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Why do motorists still drive blind in the winter?

Published January 2, 2013
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We have endured the first significant snow falls of the winter season and once again there are the careless motorists and truckers who refuse to clean the snow off their vehicles before driving.

It is important for safety reasons for all motorists to remove all the snow and ice from their vehicles before heading out on the roads. Too many drivers simply take a token swipe at some of the snow on their vehicles, hop in, start up and hope the wind blows off the rest of the snow. I have seen motorists driving on the highway with nothing more than the swath cleared by the wiper blades for them to see their motoring world through.

There really is no excuse for not cleaning all the snow off of a vehicle before driving. There are many snow brushes on the market that allow drivers of any size to reach the roof on mini vans and SUVs. In less than two minutes almost anyone can clear snow and ice from a vehicle.

More: This is the ‘Golden Rule’ of winter driving

More: The 8 worst winter driving mistakes

Outward vision is critical to motoring safety. Leaving snow on the windows dramatically decreases a drivers ability to view all the important driving information around them.

Some motorists will take a bit of time to clear their windows but will leave snow piled on their hood, roof and trunk. It won’t take long for that snow to migrate onto the windows as the vehicle travels through the air. Rear windows in particular are susceptible to this eroded snow as they generally sit in a low pressure area where snow can settle (see the photo above).

Not only is this a safety issue but also a legal issue.

Police can charge motorists with having an obstructed view. Section 74 of the Highway Traffic Act states that “No person shall drive a motor vehicle upon a highway (a) unless the windshield and the windows on either side of the compartment containing the steering wheel are in such a condition as to afford the driver a clear view to the front and side of the motor vehicle and (b) unless the rear window is in such a condition as to afford the driver a clear view to the rear of the motor vehicle.”

In other words, if your windows are covered in snow or ice and do not give the driver a clear view, the driver can be charged under this section. The term “highway” applies to all roads city or rural which are not private.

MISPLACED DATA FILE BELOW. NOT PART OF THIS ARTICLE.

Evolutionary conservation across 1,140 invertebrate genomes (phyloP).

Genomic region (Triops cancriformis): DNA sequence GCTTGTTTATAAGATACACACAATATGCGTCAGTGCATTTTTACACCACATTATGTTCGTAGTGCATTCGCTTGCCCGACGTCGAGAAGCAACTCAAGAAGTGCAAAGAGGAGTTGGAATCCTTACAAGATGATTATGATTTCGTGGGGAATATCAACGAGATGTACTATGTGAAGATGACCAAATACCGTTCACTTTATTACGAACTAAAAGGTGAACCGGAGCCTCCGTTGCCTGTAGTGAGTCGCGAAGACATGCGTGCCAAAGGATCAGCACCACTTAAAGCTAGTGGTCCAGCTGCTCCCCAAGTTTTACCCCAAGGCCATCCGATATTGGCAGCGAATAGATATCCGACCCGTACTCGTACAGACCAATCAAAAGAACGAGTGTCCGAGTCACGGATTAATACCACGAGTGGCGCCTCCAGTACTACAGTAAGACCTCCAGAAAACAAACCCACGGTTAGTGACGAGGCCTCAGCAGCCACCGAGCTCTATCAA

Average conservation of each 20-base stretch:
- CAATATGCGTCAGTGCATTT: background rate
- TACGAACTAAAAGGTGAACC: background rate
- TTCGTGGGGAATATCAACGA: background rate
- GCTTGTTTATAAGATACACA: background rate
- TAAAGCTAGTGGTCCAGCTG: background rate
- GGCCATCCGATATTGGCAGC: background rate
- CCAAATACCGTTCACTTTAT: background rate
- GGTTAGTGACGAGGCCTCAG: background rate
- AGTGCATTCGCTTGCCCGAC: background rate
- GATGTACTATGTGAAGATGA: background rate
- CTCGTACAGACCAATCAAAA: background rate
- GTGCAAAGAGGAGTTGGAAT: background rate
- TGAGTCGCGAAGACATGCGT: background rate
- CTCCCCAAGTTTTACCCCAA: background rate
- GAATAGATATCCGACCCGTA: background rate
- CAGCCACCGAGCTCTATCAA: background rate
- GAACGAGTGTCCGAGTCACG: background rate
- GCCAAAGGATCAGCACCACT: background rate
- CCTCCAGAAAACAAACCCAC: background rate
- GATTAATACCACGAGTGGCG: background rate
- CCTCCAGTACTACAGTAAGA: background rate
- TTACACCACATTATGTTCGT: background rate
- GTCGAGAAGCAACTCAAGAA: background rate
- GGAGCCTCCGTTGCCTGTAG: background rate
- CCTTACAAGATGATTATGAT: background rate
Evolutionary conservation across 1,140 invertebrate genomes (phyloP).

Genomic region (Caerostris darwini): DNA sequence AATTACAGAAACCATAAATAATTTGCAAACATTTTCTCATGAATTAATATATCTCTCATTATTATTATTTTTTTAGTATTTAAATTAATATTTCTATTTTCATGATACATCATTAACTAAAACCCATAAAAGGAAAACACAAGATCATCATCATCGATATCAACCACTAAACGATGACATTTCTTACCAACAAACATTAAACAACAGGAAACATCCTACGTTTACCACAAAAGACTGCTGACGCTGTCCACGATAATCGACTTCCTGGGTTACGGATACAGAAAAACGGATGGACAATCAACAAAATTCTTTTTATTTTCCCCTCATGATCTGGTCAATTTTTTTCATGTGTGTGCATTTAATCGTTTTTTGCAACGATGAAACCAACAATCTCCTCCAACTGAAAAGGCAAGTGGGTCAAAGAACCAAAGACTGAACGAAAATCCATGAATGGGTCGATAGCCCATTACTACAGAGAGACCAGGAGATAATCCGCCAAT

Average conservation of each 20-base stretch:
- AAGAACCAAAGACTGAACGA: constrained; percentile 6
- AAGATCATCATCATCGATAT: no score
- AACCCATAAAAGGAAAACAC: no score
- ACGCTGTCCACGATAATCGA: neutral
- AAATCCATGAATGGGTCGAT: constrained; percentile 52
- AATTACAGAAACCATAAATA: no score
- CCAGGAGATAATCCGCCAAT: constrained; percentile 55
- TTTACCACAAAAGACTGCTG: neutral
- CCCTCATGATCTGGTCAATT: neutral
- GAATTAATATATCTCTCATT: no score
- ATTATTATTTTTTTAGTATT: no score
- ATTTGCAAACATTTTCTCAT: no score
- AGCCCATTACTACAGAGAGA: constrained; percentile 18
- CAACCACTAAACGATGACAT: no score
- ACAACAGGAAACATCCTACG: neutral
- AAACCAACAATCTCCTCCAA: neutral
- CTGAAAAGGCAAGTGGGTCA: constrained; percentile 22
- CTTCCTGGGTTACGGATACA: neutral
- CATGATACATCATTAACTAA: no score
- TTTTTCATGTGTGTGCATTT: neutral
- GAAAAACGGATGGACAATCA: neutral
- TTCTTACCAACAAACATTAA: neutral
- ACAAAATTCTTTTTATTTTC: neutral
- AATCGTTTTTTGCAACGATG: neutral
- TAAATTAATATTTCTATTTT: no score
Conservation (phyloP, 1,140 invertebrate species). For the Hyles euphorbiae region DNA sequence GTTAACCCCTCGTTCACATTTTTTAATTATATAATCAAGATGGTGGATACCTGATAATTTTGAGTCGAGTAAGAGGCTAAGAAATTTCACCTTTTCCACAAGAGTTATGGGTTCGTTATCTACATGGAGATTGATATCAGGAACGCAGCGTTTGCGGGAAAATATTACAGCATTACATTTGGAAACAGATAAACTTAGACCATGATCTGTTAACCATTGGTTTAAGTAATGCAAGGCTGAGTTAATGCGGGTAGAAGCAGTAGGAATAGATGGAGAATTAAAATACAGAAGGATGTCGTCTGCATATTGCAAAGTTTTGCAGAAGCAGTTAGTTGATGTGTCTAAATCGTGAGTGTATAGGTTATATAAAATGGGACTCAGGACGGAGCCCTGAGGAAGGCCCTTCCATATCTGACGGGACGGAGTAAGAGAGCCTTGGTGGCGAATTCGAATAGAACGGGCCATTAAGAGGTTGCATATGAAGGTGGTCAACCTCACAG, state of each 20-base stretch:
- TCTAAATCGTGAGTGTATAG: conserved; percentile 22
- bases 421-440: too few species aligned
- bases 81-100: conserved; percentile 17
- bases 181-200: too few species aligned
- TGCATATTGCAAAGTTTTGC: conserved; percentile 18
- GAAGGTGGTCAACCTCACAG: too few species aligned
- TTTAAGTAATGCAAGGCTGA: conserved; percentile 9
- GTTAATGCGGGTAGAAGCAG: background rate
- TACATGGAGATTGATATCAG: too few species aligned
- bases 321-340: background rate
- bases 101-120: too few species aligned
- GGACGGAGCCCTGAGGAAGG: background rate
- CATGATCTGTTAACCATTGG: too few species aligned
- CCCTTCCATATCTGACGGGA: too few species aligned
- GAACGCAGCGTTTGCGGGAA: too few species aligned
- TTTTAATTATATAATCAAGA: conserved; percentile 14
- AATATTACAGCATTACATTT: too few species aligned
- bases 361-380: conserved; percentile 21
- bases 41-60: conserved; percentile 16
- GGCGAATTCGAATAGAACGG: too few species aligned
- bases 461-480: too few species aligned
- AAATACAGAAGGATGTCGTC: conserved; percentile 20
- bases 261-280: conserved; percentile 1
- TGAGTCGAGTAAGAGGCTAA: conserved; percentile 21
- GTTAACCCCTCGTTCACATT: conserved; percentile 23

There are other critical areas of the vehicle that need to be kept clear of snow for proper functioning. All the lights need to be cleared of snow so that other motorists can see the vehicle from behind, the side or oncoming. If the lights are blocked by snow and ice, it could mean other motorists and truckers will not see that vehicle leading to collisions.

Every vehicle has a ventilation system that relies on outside air. Most vehicles have a fresh air ventilation intake at the base of the windshield in a naturally occurring high pressure area. Snow and ice needs to be removed from this area so proper air flow through the vehicle’s cabin can be maintained to help keep windows clear of fog and frost. Without this fresh air source, humid air inside the vehicle will only recirculate and condense on the cold windows causing severe fogging or frosting.

Around the base of the windshield is usually the windshield washer nozzles. Some are located right on the wiper arms. These need to be kept clear of ice and snow so windshield washer fluid can reach its target – the dirty windshield. With salt covered roads providing the worst environment for spray off tires, not having proper functioning windshield washers can lead to driving almost blind. This dangerous situation can be avoided with a simple cleaning with a snow brush.

To make matters worse, many times the snow left on a vehicle will blow back over onto the vehicles following. I have seen mini white outs behind transport trucks, mini vans and SUVs whose drivers were simply too lazy or careless to properly clear off their snow. We have all seen large chunks or snow and ice falling off of large trucks on to the roads and trailing vehicles (see photo above). Some of these have caused damage and led to crashes.

It is simple to do and takes little time but it can make a big difference in your motoring safety. Clean all the snow off your vehicle before heading out for a drive.

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